Volume 504, Number 3, September IV 2009
|Page(s)||853 - 867|
|Section||Interstellar and circumstellar matter|
|Published online||16 July 2009|
Université de Bordeaux, Laboratoire d'Astrophysique de Bordeaux, 33000 Bordeaux, France e-mail: email@example.com
2 CNRS/INSU, UMR 5804, BP 89, 33271 Floirac Cedex, France
3 SRON Netherlands Institute for Space Research, Landleven 12, 9747AD Groningen, The Netherlands
4 California Institute of Technology, Downs Laboratory of Physics 320-47, Pasadena, CA 91125, USA
Accepted: 28 May 2009
Context. Although few in number, high-mass stars play a major role in the interstellar energy budget and the shaping of the Galactic environment; however, the formation of high-mass stars is not well understood, because of their large distances, short time scales, and heavy extinction.
Aims. The chemical composition of the massive cores forming high-mass stars can put some constraints on the time scale of the massive star formation: sulfur chemistry is of specific interest thanks to its rapid evolution in warm gas and because the abundance of sulfur-bearing species increases significantly with the temperature.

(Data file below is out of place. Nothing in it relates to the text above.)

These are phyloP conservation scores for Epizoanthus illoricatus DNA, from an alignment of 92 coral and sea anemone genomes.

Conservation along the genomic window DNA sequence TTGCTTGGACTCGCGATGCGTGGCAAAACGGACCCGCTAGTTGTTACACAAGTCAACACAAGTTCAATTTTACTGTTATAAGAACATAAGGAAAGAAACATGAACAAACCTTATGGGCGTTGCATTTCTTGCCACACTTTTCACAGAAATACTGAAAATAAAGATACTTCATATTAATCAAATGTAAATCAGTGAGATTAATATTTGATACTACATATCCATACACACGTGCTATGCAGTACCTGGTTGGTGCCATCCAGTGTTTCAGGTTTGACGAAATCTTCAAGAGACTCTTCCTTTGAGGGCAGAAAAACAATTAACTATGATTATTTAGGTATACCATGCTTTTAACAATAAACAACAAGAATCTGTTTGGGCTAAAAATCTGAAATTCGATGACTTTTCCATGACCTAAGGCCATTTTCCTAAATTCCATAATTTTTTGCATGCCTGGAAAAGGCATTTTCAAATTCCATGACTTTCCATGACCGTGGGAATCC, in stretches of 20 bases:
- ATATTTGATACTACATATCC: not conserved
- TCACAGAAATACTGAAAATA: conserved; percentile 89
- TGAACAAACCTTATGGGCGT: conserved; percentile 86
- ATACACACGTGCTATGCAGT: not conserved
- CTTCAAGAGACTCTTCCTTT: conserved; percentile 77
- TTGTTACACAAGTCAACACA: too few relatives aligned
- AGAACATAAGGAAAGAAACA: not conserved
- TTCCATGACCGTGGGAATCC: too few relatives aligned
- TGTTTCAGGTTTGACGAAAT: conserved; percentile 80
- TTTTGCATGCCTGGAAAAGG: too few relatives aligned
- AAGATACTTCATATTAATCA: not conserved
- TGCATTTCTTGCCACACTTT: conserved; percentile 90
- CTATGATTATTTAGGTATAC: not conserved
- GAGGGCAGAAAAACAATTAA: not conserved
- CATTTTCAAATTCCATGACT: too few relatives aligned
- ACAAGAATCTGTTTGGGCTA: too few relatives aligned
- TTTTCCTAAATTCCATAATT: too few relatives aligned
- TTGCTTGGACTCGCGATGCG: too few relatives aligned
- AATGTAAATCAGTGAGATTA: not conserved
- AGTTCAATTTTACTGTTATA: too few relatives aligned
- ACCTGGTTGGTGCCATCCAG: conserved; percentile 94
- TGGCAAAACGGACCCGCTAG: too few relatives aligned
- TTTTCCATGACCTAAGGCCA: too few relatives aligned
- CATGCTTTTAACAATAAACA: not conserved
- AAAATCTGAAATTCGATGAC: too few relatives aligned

Methods. Two mid-infrared quiet and two brighter massive cores were observed in various transitions (Eup up to 289 K) of CS, OCS, H2S, SO, and SO2 and of their 34S isotopologues at mm wavelengths with the IRAM 30m and CSO telescopes. The 1D modeling of the dust continuum is used to derive the density and temperature laws, which were then applied in the RATRAN code to modeling the observed line emission and to deriving the relative abundances of the molecules.
Results. All lines are detected, except the highest energy SO2 transition. Infall (up to 2.9 km s-1) may be detected towards the core W43MM1. The inferred mass rate is 5.8–9.4 10yr. We propose an evolutionary sequence of our sources (W43MM1IRAS18264-1152IRAS05358+3543IRAS18162-2048), based on the SED analysis. The analysis of the variations in abundance ratios from source to source reveals that the SO and SO2 relative abundances increase with time, while CS and OCS decrease.
Conclusions. Molecular ratios, such as [ OCS/H2S] , [ CS/H2S] , [SO/OCS], [ SO2/OCS] , [CS/SO], and [ SO2/SO] may be good indicators of evolution, depending on layers probed by the observed molecular transitions. Observations of molecular emission from warmer layers, so that involving higher upper energy levels must be included.
Key words: ISM: individual objects: W43MM1, IRAS18264-1152, IRAS05358+3543, IRAS18162-2048 / ISM: abundances / stars: formation / line: profiles
© ESO, 2009
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